California Spiny Lobster Season runs until March of 2023. With over 54,000 lobster caught last year at an average of 2 per trip, it is both highly rewarding and delicious! It’s an exciting process, no matter how you go about it, and never gets old having lobster in the fridge or freezer! Here are some tips to get the most of this season.
Capturing a Lobster
California Spiny Lobsters are typically caught by hand or hoop net. If you have some diving experience and are up for the task, taking a dip in our inland bays at night is always an exhilarating experience. The species loves to hang around rocky flats, jetties, and breakwalls. They will sneak into any gap they can find, so move quickly! They will always avoid being in view of a flashlight by crawling or swimming backwards/tail first. When spotted, use the beam to steer the lobster away from cover and sneak your hand up from behind it.
If you plan on going the more traditional route, make sure to tag your marker buoy with the appropriate information and reflective material. The targeted depth will always change with water conditions and temperature. As it gets colder, lobsters typically move deeper. Speaking with some local anglers is the best way to get an idea of where to drop.
Bait choice is always going to differ from one fisherman to the next. Your grandfather might swear by mackerel. Your neighbor’s cousin only uses chunked sardines. Personal preference is a huge part in lobster fishing and finding your favorite is just part of the fun. If you don’t know which to try first, you will want something as fresh and oily as possible.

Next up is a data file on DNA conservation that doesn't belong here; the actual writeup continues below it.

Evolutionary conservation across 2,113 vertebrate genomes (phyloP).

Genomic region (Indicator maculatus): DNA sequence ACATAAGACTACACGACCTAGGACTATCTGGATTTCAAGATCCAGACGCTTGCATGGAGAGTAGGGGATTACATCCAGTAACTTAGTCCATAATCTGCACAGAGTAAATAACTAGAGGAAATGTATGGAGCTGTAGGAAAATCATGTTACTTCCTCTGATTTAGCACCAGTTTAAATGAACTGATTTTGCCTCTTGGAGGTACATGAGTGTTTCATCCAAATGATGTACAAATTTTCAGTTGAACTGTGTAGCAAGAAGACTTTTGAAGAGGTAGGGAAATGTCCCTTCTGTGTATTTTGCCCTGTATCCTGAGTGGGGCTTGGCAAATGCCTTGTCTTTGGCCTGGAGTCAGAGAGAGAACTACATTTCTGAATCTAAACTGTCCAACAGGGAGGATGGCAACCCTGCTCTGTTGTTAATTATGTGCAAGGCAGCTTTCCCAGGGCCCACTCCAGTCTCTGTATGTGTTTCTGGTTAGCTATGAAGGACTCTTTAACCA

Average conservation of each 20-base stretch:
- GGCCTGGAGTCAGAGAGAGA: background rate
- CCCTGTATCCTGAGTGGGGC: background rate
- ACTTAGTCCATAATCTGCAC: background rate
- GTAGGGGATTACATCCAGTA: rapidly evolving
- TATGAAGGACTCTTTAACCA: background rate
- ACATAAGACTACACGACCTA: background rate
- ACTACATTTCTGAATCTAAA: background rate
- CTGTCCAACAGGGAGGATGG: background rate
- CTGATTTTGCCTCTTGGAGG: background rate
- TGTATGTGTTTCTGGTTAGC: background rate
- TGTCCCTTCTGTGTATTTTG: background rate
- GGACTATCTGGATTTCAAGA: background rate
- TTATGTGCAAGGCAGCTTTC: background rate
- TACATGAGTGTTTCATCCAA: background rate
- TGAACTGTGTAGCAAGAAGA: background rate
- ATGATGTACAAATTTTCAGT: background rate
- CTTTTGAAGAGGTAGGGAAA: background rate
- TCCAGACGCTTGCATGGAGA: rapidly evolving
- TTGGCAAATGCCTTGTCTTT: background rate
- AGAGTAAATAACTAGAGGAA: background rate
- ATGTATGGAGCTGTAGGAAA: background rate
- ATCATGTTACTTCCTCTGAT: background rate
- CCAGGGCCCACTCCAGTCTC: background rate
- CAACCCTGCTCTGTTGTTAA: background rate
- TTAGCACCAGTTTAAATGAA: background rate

Depending on your location, there may be differing restrictions on fishing zones, so make sure you reach out to your local shop or visit wildlife.ca.gov for the updated rules and regulations.
What to do when you get a lobster on deck?
Properly caring for your catch from boat to table is the best way to get the most out of your lobster. Here are a few tips to keep your lobster fresh the entire ride home.
- Wear gloves when handling/sizing. They are called Spiny Lobsters for a reason! You do not want to get poked and drop your catch overboard or onto the rough deck.
- Store them in a cool location on your boat or on shore. Keeping them cool and out of the elements is important for keeping them alive as long as possible. Cooler bags such as the Opah Fathom 3 are great at holding and transporting your catch.
- Keep as cool as possible until you are ready to process. Wet newspaper or paper towels can be used as well to provide them with moisture over longer periods of time. If you are planning on a long trip home, a cooler bag with a frozen water bottle or two is perfect for the job.